Sarah Major, M.Ed. is passionate about working in harmony with a child's immaculate design to support their learning strengths. As a Title 1 Program Director and Designer, Sarah earned awards for creating her own multisensory educational resources that have now been sold in all 50 states and over 150 countries. By design, Sarah’s materials encourage right-brained learners to see the big picture, fulfilling their need to understand why it matters and applying that knowledge to real life scenarios.
There is a Difference Between Left- and Right-Brained Learning
It is human nature to doubt what we do not personally experience. It is also human nature to accept as correct what we are most familiar with. When confronted with someone who is wired differently from ourselves, it is human nature to urge them to just try harder to think and process the way we do so naturally.
While I understood for most of my life that other people have opinions or preferences that differ from my own, I hadn't deeply grasped the concept that people truly think and process in vastly different ways. I can read and study and research about left-brained processors all I want, but I cannot truly understand that way of thinking because it is not at all how I think.
This Difference Between Right- and Left-Brained Learners is Most Obvious in the Classroom
To put it in simplest of terms, our educational system takes a linear, analytical approach to teaching children. Those children who are linear and analytical by nature, of course, do well within that system, as do other children that have a good support system at home and at school, or who have a whole lot of determination to make it.
There are so many children who struggle to learn to read. Those children experience failure not because they are not capable, but rather because the material is presented in a linear way, an approach that is exactly opposite of how their brains are wired to process information. Curricula that teaches in a traditional way conforms to what is considered the correct way to teach reading, and yet we continue to lose a large percentage of children.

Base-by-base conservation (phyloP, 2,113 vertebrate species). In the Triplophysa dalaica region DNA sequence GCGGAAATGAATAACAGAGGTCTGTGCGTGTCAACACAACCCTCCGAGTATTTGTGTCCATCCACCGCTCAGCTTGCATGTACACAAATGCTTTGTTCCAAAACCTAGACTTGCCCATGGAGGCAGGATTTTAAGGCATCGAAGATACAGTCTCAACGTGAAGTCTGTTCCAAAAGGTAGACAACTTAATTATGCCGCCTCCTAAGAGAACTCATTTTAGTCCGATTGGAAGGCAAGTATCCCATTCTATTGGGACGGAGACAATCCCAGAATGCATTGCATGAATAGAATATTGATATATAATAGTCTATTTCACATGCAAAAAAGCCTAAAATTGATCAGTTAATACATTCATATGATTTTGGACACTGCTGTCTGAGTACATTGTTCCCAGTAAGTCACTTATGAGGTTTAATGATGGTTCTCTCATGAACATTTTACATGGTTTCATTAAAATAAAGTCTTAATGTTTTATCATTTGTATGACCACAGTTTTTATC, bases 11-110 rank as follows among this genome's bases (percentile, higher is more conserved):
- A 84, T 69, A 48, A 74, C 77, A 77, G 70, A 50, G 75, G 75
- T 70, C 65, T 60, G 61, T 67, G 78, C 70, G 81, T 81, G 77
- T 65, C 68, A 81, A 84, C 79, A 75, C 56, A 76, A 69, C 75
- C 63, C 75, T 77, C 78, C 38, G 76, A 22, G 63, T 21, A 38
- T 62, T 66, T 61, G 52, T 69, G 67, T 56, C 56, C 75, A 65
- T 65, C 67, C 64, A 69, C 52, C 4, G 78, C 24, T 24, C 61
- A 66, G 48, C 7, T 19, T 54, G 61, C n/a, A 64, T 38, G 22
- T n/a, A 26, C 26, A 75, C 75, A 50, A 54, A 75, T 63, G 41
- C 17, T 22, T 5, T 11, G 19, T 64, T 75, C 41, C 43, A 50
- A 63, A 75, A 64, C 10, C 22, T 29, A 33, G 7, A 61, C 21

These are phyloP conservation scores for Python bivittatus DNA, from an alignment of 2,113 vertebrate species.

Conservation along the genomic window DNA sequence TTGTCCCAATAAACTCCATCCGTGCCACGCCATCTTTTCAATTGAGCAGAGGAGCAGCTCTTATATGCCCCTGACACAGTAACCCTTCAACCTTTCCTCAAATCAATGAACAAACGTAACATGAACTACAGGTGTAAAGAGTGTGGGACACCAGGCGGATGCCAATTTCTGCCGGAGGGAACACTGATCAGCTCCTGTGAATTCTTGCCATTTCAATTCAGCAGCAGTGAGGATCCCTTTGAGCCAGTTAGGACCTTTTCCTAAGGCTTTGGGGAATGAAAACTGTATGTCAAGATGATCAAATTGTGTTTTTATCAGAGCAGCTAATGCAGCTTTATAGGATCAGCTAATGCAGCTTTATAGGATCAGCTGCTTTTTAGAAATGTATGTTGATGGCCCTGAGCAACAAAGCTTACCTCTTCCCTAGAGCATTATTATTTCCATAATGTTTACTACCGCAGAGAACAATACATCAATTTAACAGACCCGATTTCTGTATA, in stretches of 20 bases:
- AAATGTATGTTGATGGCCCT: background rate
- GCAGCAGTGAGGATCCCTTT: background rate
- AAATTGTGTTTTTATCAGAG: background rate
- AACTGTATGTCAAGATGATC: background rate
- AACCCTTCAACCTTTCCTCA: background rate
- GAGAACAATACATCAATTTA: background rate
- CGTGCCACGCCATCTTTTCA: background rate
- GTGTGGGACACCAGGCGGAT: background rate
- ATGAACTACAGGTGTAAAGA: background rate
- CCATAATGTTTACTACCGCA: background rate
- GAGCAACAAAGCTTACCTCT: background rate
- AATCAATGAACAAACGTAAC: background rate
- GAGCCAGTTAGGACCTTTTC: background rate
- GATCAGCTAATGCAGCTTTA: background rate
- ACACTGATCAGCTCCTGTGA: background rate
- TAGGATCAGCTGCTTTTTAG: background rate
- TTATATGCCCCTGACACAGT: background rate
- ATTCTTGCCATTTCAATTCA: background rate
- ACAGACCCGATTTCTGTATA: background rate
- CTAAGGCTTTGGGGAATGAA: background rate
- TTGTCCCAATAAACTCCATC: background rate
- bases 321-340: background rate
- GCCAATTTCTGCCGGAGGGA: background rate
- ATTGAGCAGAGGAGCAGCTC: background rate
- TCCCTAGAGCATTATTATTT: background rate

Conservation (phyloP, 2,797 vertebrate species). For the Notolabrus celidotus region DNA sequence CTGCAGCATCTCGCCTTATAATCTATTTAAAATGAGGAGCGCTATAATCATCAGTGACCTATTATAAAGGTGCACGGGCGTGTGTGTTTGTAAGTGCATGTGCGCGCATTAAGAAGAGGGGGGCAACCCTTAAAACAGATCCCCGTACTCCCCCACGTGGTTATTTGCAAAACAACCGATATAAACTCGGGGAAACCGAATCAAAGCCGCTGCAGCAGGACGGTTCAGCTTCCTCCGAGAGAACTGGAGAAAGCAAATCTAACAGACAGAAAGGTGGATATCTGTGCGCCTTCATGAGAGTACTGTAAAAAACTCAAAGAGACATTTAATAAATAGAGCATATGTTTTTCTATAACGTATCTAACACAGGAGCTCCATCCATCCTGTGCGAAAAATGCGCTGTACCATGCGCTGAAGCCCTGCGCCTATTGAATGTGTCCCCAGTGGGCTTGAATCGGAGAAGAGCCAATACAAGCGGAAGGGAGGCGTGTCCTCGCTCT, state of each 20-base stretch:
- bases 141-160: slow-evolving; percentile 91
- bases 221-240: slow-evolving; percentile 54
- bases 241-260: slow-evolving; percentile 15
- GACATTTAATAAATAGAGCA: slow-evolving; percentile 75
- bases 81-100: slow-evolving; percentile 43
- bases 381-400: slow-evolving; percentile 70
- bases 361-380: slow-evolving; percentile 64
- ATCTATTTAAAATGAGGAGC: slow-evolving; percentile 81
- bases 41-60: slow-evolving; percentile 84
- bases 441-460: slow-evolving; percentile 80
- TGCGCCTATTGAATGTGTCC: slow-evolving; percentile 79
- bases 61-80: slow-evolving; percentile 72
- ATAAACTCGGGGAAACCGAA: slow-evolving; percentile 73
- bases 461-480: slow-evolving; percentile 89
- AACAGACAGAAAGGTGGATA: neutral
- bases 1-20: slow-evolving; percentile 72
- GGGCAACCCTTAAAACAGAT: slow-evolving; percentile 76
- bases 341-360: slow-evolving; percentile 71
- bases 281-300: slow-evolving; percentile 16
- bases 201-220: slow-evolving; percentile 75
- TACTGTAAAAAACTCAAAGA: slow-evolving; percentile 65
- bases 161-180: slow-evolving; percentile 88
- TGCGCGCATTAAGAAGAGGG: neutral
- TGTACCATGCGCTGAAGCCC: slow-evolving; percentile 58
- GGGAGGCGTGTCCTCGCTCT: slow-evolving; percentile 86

How To Make Learning to Read Easier for the Right-Brained Learner
Key points to remember when teaching the right-brained student.
- They have pattern-seeking brains,
- so they need to see the global view from the beginning,
- and won’t do well if they are fed one detail at a time in a specific order
- by adults who believe they need to be taught every detail, one at a time.
Tips for making reading more right-brain friendly
1. Display all sounds from day one.
What makes the transition from spoken language to written easier for young children is embedding symbols in images and stories that will permanently link sounds to their letters. Alphabet Tales was written to ease this transition. Children love to be read to, and while you enjoy Alphabet Tales together, the stories and their illustrations will do the work of linking letter symbols to letter sounds. The process turns a foreign concept into a kid-friendly one.
In addition, tactile activities are provided for each letter than help send the new concepts into body memory.
2. Fill your walls with words from the first day
Display sight words
One wall can be a traditional word wall with columns of alphabetized sight words. These words can be the ones prescribed by your school district - but you can add more high-frequency words based on how often they appear in books children will read. Check out right-brained SnapWords® for a collection of sight words for Kindergarten and first grade.
Display a broad array of vocabulary words
Another wall can be filled with really big, colorful words that you know are way above their grade level, organized into three groups: NOUNS, VERBS, and ADJECTIVES.
If you are in a classroom with children older than first grade, you can also add categories for ADVERBS, and PREPOSITIONS, and CONJUNCTIONS. Fill that wall with words you introduce, one a day, modeling the use of the word orally as you write short sentences on the whiteboard or chart paper. I prefer chart paper because you can leave one sheet posted for a whole week as you add to it, a word a day.
Once you have introduced the word, modeled its use, used it in sentences, and the children have done so as well (preferably in a little notebook with a date by each entry), move the word to the Big Words Wall. Do this all year and watch what happens to your children’s vocabulary!
3. Don’t limit content
I know firsthand that school districts have lists of words that are to be introduced, one at a time, in a prescribed order. Take this with a grain of salt, please! There is no such thing as a first-grade word! Words are for any age child, and the more words you display, and use, and play games with, the more incredibly your students will advance. I always paid attention to the words kids wanted to use in their conversations with their friends and to the words they used when writing. If we can focus on what interests them they will be engaged in learning!
4. Teach every spelling for each sound at one time
I know it is "normal" to teach first graders vowel/consonant/silent E as a spelling pattern as suited to their level of understanding. However, if you teach that spelling for long A in isolation, your right-brain learners will become confused when you teach another word with a different spelling for long A.
As early as kindergarten, you can display a chart with all the sound spellings for Long A with lists of words that follow each spelling pattern, and they will not only easily grasp the idea that sounds can be spelled different ways, but will also be able to use that information effectively.